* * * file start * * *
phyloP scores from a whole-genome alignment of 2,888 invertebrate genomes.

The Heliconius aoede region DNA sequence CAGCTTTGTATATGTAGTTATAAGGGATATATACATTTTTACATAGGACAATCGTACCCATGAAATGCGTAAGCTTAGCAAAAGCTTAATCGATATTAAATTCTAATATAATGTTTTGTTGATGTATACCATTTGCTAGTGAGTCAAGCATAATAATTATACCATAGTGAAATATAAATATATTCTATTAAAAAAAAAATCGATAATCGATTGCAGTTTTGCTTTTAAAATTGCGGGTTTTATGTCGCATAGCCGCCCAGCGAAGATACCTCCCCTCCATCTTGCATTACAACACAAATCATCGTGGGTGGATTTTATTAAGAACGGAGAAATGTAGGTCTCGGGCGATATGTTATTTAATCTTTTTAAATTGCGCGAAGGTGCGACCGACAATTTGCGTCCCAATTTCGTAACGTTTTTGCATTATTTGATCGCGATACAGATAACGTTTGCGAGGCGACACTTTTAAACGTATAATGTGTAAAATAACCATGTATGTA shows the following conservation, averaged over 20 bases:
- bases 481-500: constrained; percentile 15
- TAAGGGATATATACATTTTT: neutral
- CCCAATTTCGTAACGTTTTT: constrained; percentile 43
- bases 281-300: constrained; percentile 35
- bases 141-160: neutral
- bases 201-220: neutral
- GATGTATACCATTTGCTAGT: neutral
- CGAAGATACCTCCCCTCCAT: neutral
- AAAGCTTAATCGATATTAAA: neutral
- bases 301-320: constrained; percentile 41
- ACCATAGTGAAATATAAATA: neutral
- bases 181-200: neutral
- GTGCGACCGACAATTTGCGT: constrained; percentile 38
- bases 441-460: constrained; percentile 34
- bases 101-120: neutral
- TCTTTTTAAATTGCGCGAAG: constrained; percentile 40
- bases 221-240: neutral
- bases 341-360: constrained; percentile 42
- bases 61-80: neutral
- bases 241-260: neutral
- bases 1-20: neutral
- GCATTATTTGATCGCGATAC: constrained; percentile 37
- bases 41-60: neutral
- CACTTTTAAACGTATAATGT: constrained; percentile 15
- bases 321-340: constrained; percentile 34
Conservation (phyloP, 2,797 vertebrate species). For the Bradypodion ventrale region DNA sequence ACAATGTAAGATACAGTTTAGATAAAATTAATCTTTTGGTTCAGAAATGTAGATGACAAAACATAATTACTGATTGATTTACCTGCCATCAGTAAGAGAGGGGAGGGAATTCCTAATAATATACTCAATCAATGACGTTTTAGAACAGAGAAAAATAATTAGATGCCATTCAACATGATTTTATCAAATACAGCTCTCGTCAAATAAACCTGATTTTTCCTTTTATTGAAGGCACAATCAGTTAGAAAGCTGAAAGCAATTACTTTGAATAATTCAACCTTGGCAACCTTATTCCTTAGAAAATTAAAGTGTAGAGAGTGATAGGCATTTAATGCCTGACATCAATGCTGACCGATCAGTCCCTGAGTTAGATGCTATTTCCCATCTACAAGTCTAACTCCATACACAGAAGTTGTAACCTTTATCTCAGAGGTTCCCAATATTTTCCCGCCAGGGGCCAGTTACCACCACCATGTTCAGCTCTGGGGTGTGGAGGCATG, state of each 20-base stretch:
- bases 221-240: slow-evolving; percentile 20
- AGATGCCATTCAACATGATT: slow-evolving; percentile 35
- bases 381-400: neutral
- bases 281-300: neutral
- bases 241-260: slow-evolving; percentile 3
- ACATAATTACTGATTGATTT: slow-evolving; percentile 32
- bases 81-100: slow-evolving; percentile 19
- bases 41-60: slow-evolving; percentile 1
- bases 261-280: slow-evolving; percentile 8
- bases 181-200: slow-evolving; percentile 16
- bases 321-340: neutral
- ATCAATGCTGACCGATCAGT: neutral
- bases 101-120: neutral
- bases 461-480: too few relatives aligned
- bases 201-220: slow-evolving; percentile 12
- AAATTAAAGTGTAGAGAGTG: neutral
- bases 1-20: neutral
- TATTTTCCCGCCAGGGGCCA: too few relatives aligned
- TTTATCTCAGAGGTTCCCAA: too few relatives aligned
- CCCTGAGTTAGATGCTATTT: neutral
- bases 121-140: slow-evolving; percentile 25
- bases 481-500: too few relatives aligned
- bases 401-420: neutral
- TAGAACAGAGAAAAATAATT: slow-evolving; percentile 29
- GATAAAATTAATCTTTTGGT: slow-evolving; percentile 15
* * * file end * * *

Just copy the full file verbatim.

phyloP scores from a whole-genome alignment of 2,888 invertebrate genomes.

The Heliconius aoede region DNA sequence CAGCTTTGTATATGTAGTTATAAGGGATATATACATTTTTACATAGGACAATCGTACCCATGAAATGCGTAAGCTTAGCAAAAGCTTAATCGATATTAAATTCTAATATAATGTTTTGTTGATGTATACCATTTGCTAGTGAGTCAAGCATAATAATTATACCATAGTGAAATATAAATATATTCTATTAAAAAAAAAATCGATAATCGATTGCAGTTTTGCTTTTAAAATTGCGGGTTTTATGTCGCATAGCCGCCCAGCGAAGATACCTCCCCTCCATCTTGCATTACAACACAAATCATCGTGGGTGGATTTTATTAAGAACGGAGAAATGTAGGTCTCGGGCGATATGTTATTTAATCTTTTTAAATTGCGCGAAGGTGCGACCGACAATTTGCGTCCCAATTTCGTAACGTTTTTGCATTATTTGATCGCGATACAGATAACGTTTGCGAGGCGACACTTTTAAACGTATAATGTGTAAAATAACCATGTATGTA shows the following conservation, averaged over 20 bases:
- bases 481-500: constrained; percentile 15
- TAAGGGATATATACATTTTT: neutral
- CCCAATTTCGTAACGTTTTT: constrained; percentile 43
- bases 281-300: constrained; percentile 35
- bases 141-160: neutral
- bases 201-220: neutral
- GATGTATACCATTTGCTAGT: neutral
- CGAAGATACCTCCCCTCCAT: neutral
- AAAGCTTAATCGATATTAAA: neutral
- bases 301-320: constrained; percentile 41
- ACCATAGTGAAATATAAATA: neutral
- bases 181-200: neutral
- GTGCGACCGACAATTTGCGT: constrained; percentile 38
- bases 441-460: constrained; percentile 34
- bases 101-120: neutral
- TCTTTTTAAATTGCGCGAAG: constrained; percentile 40
- bases 221-240: neutral
- bases 341-360: constrained; percentile 42
- bases 61-80: neutral
- bases 241-260: neutral
- bases 1-20: neutral
- GCATTATTTGATCGCGATAC: constrained; percentile 37
- bases 41-60: neutral
- CACTTTTAAACGTATAATGT: constrained; percentile 15
- bases 321-340: constrained; percentile 34
Conservation (phyloP, 2,797 vertebrate species). For the Bradypodion ventrale region DNA sequence ACAATGTAAGATACAGTTTAGATAAAATTAATCTTTTGGTTCAGAAATGTAGATGACAAAACATAATTACTGATTGATTTACCTGCCATCAGTAAGAGAGGGGAGGGAATTCCTAATAATATACTCAATCAATGACGTTTTAGAACAGAGAAAAATAATTAGATGCCATTCAACATGATTTTATCAAATACAGCTCTCGTCAAATAAACCTGATTTTTCCTTTTATTGAAGGCACAATCAGTTAGAAAGCTGAAAGCAATTACTTTGAATAATTCAACCTTGGCAACCTTATTCCTTAGAAAATTAAAGTGTAGAGAGTGATAGGCATTTAATGCCTGACATCAATGCTGACCGATCAGTCCCTGAGTTAGATGCTATTTCCCATCTACAAGTCTAACTCCATACACAGAAGTTGTAACCTTTATCTCAGAGGTTCCCAATATTTTCCCGCCAGGGGCCAGTTACCACCACCATGTTCAGCTCTGGGGTGTGGAGGCATG, state of each 20-base stretch:
- bases 221-240: slow-evolving; percentile 20
- AGATGCCATTCAACATGATT: slow-evolving; percentile 35
- bases 381-400: neutral
- bases 281-300: neutral
- bases 241-260: slow-evolving; percentile 3
- ACATAATTACTGATTGATTT: slow-evolving; percentile 32
- bases 81-100: slow-evolving; percentile 19
- bases 41-60: slow-evolving; percentile 1
- bases 261-280: slow-evolving; percentile 8
- bases 181-200: slow-evolving; percentile 16
- bases 321-340: neutral
- ATCAATGCTGACCGATCAGT: neutral
- bases 101-120: neutral
- bases 461-480: too few relatives aligned
- bases 201-220: slow-evolving; percentile 12
- AAATTAAAGTGTAGAGAGTG: neutral
- bases 1-20: neutral
- TATTTTCCCGCCAGGGGCCA: too few relatives aligned
- TTTATCTCAGAGGTTCCCAA: too few relatives aligned
- CCCTGAGTTAGATGCTATTT: neutral
- bases 121-140: slow-evolving; percentile 25
- bases 481-500: too few relatives aligned
- bases 401-420: neutral
- TAGAACAGAGAAAAATAATT: slow-evolving; percentile 29
- GATAAAATTAATCTTTTGGT: slow-evolving; percentile 15